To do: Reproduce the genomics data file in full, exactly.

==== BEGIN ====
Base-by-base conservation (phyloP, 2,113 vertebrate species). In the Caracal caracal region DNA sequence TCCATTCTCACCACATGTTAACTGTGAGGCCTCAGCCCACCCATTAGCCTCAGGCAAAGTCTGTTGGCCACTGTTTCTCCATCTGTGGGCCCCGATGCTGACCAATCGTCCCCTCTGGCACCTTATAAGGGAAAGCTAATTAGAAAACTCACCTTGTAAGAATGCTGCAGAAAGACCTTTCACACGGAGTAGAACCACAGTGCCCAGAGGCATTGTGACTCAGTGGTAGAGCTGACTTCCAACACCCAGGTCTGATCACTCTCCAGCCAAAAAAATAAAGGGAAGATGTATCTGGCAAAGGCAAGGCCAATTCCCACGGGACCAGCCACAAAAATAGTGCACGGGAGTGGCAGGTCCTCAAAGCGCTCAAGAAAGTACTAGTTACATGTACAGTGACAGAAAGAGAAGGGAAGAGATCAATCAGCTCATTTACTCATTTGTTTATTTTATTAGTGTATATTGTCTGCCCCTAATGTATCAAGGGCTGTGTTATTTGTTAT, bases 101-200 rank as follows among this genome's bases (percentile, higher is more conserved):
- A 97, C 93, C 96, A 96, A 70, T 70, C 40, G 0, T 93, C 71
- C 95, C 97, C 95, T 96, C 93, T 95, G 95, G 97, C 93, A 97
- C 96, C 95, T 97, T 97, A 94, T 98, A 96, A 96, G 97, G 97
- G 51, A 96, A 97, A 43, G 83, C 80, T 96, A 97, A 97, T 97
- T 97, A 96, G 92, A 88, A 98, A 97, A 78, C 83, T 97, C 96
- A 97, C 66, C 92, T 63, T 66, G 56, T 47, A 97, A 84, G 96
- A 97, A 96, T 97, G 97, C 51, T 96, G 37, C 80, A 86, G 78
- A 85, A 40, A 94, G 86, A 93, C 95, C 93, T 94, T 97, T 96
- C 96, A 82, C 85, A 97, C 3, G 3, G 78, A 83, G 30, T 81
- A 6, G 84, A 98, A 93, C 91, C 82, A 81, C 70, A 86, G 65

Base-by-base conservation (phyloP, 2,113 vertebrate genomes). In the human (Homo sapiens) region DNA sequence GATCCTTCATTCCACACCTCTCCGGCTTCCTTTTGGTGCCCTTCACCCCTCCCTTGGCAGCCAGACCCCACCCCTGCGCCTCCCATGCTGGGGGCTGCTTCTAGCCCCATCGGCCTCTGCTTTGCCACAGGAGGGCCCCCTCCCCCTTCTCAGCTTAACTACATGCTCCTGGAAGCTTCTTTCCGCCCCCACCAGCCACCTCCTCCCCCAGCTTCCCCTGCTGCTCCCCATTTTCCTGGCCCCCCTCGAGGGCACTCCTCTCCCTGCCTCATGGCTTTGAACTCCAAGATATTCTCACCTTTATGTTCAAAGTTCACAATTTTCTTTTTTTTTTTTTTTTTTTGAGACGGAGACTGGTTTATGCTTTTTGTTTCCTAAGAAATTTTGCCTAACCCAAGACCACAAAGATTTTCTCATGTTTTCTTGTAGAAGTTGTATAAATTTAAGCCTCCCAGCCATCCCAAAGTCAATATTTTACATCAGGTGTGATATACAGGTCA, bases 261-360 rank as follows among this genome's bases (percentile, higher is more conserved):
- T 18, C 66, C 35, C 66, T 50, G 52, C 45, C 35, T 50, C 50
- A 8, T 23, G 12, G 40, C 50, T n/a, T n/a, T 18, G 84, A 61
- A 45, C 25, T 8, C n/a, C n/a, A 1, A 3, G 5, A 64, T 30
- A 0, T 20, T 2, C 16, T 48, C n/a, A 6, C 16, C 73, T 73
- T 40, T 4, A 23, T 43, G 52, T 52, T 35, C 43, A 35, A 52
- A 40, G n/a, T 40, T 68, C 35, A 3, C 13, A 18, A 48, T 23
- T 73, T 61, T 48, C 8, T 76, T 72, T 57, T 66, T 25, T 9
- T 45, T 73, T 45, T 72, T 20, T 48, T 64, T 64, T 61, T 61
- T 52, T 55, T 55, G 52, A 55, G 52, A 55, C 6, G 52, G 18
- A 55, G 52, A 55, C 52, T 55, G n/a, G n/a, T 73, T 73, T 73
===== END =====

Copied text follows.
Base-by-base conservation (phyloP, 2,113 vertebrate species). In the Caracal caracal region DNA sequence TCCATTCTCACCACATGTTAACTGTGAGGCCTCAGCCCACCCATTAGCCTCAGGCAAAGTCTGTTGGCCACTGTTTCTCCATCTGTGGGCCCCGATGCTGACCAATCGTCCCCTCTGGCACCTTATAAGGGAAAGCTAATTAGAAAACTCACCTTGTAAGAATGCTGCAGAAAGACCTTTCACACGGAGTAGAACCACAGTGCCCAGAGGCATTGTGACTCAGTGGTAGAGCTGACTTCCAACACCCAGGTCTGATCACTCTCCAGCCAAAAAAATAAAGGGAAGATGTATCTGGCAAAGGCAAGGCCAATTCCCACGGGACCAGCCACAAAAATAGTGCACGGGAGTGGCAGGTCCTCAAAGCGCTCAAGAAAGTACTAGTTACATGTACAGTGACAGAAAGAGAAGGGAAGAGATCAATCAGCTCATTTACTCATTTGTTTATTTTATTAGTGTATATTGTCTGCCCCTAATGTATCAAGGGCTGTGTTATTTGTTAT, bases 101-200 rank as follows among this genome's bases (percentile, higher is more conserved):
- A 97, C 93, C 96, A 96, A 70, T 70, C 40, G 0, T 93, C 71
- C 95, C 97, C 95, T 96, C 93, T 95, G 95, G 97, C 93, A 97
- C 96, C 95, T 97, T 97, A 94, T 98, A 96, A 96, G 97, G 97
- G 51, A 96, A 97, A 43, G 83, C 80, T 96, A 97, A 97, T 97
- T 97, A 96, G 92, A 88, A 98, A 97, A 78, C 83, T 97, C 96
- A 97, C 66, C 92, T 63, T 66, G 56, T 47, A 97, A 84, G 96
- A 97, A 96, T 97, G 97, C 51, T 96, G 37, C 80, A 86, G 78
- A 85, A 40, A 94, G 86, A 93, C 95, C 93, T 94, T 97, T 96
- C 96, A 82, C 85, A 97, C 3, G 3, G 78, A 83, G 30, T 81
- A 6, G 84, A 98, A 93, C 91, C 82, A 81, C 70, A 86, G 65

Base-by-base conservation (phyloP, 2,113 vertebrate genomes). In the human (Homo sapiens) region DNA sequence GATCCTTCATTCCACACCTCTCCGGCTTCCTTTTGGTGCCCTTCACCCCTCCCTTGGCAGCCAGACCCCACCCCTGCGCCTCCCATGCTGGGGGCTGCTTCTAGCCCCATCGGCCTCTGCTTTGCCACAGGAGGGCCCCCTCCCCCTTCTCAGCTTAACTACATGCTCCTGGAAGCTTCTTTCCGCCCCCACCAGCCACCTCCTCCCCCAGCTTCCCCTGCTGCTCCCCATTTTCCTGGCCCCCCTCGAGGGCACTCCTCTCCCTGCCTCATGGCTTTGAACTCCAAGATATTCTCACCTTTATGTTCAAAGTTCACAATTTTCTTTTTTTTTTTTTTTTTTTGAGACGGAGACTGGTTTATGCTTTTTGTTTCCTAAGAAATTTTGCCTAACCCAAGACCACAAAGATTTTCTCATGTTTTCTTGTAGAAGTTGTATAAATTTAAGCCTCCCAGCCATCCCAAAGTCAATATTTTACATCAGGTGTGATATACAGGTCA, bases 261-360 rank as follows among this genome's bases (percentile, higher is more conserved):
- T 18, C 66, C 35, C 66, T 50, G 52, C 45, C 35, T 50, C 50
- A 8, T 23, G 12, G 40, C 50, T n/a, T n/a, T 18, G 84, A 61
- A 45, C 25, T 8, C n/a, C n/a, A 1, A 3, G 5, A 64, T 30
- A 0, T 20, T 2, C 16, T 48, C n/a, A 6, C 16, C 73, T 73
- T 40, T 4, A 23, T 43, G 52, T 52, T 35, C 43, A 35, A 52
- A 40, G n/a, T 40, T 68, C 35, A 3, C 13, A 18, A 48, T 23
- T 73, T 61, T 48, C 8, T 76, T 72, T 57, T 66, T 25, T 9
- T 45, T 73, T 45, T 72, T 20, T 48, T 64, T 64, T 61, T 61
- T 52, T 55, T 55, G 52, A 55, G 52, A 55, C 6, G 52, G 18
- A 55, G 52, A 55, C 52, T 55, G n/a, G n/a, T 73, T 73, T 73